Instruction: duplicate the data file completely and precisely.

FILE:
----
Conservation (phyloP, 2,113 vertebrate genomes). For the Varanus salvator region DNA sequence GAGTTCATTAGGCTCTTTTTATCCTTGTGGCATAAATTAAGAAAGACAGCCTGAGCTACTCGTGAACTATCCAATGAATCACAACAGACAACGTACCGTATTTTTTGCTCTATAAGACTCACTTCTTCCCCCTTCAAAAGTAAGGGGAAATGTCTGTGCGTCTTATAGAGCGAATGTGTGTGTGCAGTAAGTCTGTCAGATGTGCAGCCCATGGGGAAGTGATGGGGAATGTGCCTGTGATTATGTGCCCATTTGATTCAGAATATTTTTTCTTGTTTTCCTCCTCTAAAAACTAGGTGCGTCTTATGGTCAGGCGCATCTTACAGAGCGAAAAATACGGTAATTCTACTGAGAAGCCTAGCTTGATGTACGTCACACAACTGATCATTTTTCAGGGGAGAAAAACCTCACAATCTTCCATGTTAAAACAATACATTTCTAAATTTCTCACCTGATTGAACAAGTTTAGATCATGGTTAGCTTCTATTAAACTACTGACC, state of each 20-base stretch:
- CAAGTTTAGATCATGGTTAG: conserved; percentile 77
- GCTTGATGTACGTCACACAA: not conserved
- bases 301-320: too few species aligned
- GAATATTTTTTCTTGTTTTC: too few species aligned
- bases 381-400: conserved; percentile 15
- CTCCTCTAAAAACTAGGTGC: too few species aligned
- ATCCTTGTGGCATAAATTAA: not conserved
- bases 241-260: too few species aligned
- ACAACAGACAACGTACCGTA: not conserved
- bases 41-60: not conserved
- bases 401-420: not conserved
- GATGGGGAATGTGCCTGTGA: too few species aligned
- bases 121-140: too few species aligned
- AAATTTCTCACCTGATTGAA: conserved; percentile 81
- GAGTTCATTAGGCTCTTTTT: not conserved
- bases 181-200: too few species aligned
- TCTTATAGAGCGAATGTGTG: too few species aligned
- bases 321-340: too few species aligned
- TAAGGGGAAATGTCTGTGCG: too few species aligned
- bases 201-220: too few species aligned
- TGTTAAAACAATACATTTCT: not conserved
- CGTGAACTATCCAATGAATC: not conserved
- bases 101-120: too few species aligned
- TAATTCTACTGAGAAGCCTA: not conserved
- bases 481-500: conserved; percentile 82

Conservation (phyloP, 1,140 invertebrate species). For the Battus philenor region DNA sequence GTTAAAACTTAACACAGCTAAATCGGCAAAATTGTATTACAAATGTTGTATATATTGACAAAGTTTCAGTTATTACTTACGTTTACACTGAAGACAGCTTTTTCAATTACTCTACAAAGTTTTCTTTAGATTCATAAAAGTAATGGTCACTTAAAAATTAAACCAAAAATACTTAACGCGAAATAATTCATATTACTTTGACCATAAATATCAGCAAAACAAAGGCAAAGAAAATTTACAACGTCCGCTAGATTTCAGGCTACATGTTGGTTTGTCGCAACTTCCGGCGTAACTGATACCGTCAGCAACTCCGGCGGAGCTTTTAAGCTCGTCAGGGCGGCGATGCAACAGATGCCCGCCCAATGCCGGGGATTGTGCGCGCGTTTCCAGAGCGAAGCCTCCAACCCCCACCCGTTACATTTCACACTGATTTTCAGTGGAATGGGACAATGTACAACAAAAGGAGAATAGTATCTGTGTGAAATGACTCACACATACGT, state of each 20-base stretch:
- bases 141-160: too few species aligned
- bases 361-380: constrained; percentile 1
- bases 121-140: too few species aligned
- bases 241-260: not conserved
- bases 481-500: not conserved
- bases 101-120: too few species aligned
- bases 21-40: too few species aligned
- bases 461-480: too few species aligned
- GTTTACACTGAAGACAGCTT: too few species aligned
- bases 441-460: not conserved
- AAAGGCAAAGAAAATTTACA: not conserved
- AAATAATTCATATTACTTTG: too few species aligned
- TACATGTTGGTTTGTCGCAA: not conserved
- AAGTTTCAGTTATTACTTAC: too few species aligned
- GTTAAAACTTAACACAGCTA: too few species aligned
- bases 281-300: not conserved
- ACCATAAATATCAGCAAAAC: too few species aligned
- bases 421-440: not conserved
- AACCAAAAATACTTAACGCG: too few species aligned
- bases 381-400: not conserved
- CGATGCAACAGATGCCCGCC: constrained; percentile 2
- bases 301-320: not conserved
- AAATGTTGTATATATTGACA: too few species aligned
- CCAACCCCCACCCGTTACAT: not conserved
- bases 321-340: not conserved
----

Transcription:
Conservation (phyloP, 2,113 vertebrate genomes). For the Varanus salvator region DNA sequence GAGTTCATTAGGCTCTTTTTATCCTTGTGGCATAAATTAAGAAAGACAGCCTGAGCTACTCGTGAACTATCCAATGAATCACAACAGACAACGTACCGTATTTTTTGCTCTATAAGACTCACTTCTTCCCCCTTCAAAAGTAAGGGGAAATGTCTGTGCGTCTTATAGAGCGAATGTGTGTGTGCAGTAAGTCTGTCAGATGTGCAGCCCATGGGGAAGTGATGGGGAATGTGCCTGTGATTATGTGCCCATTTGATTCAGAATATTTTTTCTTGTTTTCCTCCTCTAAAAACTAGGTGCGTCTTATGGTCAGGCGCATCTTACAGAGCGAAAAATACGGTAATTCTACTGAGAAGCCTAGCTTGATGTACGTCACACAACTGATCATTTTTCAGGGGAGAAAAACCTCACAATCTTCCATGTTAAAACAATACATTTCTAAATTTCTCACCTGATTGAACAAGTTTAGATCATGGTTAGCTTCTATTAAACTACTGACC, state of each 20-base stretch:
- CAAGTTTAGATCATGGTTAG: conserved; percentile 77
- GCTTGATGTACGTCACACAA: not conserved
- bases 301-320: too few species aligned
- GAATATTTTTTCTTGTTTTC: too few species aligned
- bases 381-400: conserved; percentile 15
- CTCCTCTAAAAACTAGGTGC: too few species aligned
- ATCCTTGTGGCATAAATTAA: not conserved
- bases 241-260: too few species aligned
- ACAACAGACAACGTACCGTA: not conserved
- bases 41-60: not conserved
- bases 401-420: not conserved
- GATGGGGAATGTGCCTGTGA: too few species aligned
- bases 121-140: too few species aligned
- AAATTTCTCACCTGATTGAA: conserved; percentile 81
- GAGTTCATTAGGCTCTTTTT: not conserved
- bases 181-200: too few species aligned
- TCTTATAGAGCGAATGTGTG: too few species aligned
- bases 321-340: too few species aligned
- TAAGGGGAAATGTCTGTGCG: too few species aligned
- bases 201-220: too few species aligned
- TGTTAAAACAATACATTTCT: not conserved
- CGTGAACTATCCAATGAATC: not conserved
- bases 101-120: too few species aligned
- TAATTCTACTGAGAAGCCTA: not conserved
- bases 481-500: conserved; percentile 82

Conservation (phyloP, 1,140 invertebrate species). For the Battus philenor region DNA sequence GTTAAAACTTAACACAGCTAAATCGGCAAAATTGTATTACAAATGTTGTATATATTGACAAAGTTTCAGTTATTACTTACGTTTACACTGAAGACAGCTTTTTCAATTACTCTACAAAGTTTTCTTTAGATTCATAAAAGTAATGGTCACTTAAAAATTAAACCAAAAATACTTAACGCGAAATAATTCATATTACTTTGACCATAAATATCAGCAAAACAAAGGCAAAGAAAATTTACAACGTCCGCTAGATTTCAGGCTACATGTTGGTTTGTCGCAACTTCCGGCGTAACTGATACCGTCAGCAACTCCGGCGGAGCTTTTAAGCTCGTCAGGGCGGCGATGCAACAGATGCCCGCCCAATGCCGGGGATTGTGCGCGCGTTTCCAGAGCGAAGCCTCCAACCCCCACCCGTTACATTTCACACTGATTTTCAGTGGAATGGGACAATGTACAACAAAAGGAGAATAGTATCTGTGTGAAATGACTCACACATACGT, state of each 20-base stretch:
- bases 141-160: too few species aligned
- bases 361-380: constrained; percentile 1
- bases 121-140: too few species aligned
- bases 241-260: not conserved
- bases 481-500: not conserved
- bases 101-120: too few species aligned
- bases 21-40: too few species aligned
- bases 461-480: too few species aligned
- GTTTACACTGAAGACAGCTT: too few species aligned
- bases 441-460: not conserved
- AAAGGCAAAGAAAATTTACA: not conserved
- AAATAATTCATATTACTTTG: too few species aligned
- TACATGTTGGTTTGTCGCAA: not conserved
- AAGTTTCAGTTATTACTTAC: too few species aligned
- GTTAAAACTTAACACAGCTA: too few species aligned
- bases 281-300: not conserved
- ACCATAAATATCAGCAAAAC: too few species aligned
- bases 421-440: not conserved
- AACCAAAAATACTTAACGCG: too few species aligned
- bases 381-400: not conserved
- CGATGCAACAGATGCCCGCC: constrained; percentile 2
- bases 301-320: not conserved
- AAATGTTGTATATATTGACA: too few species aligned
- CCAACCCCCACCCGTTACAT: not conserved
- bases 321-340: not conserved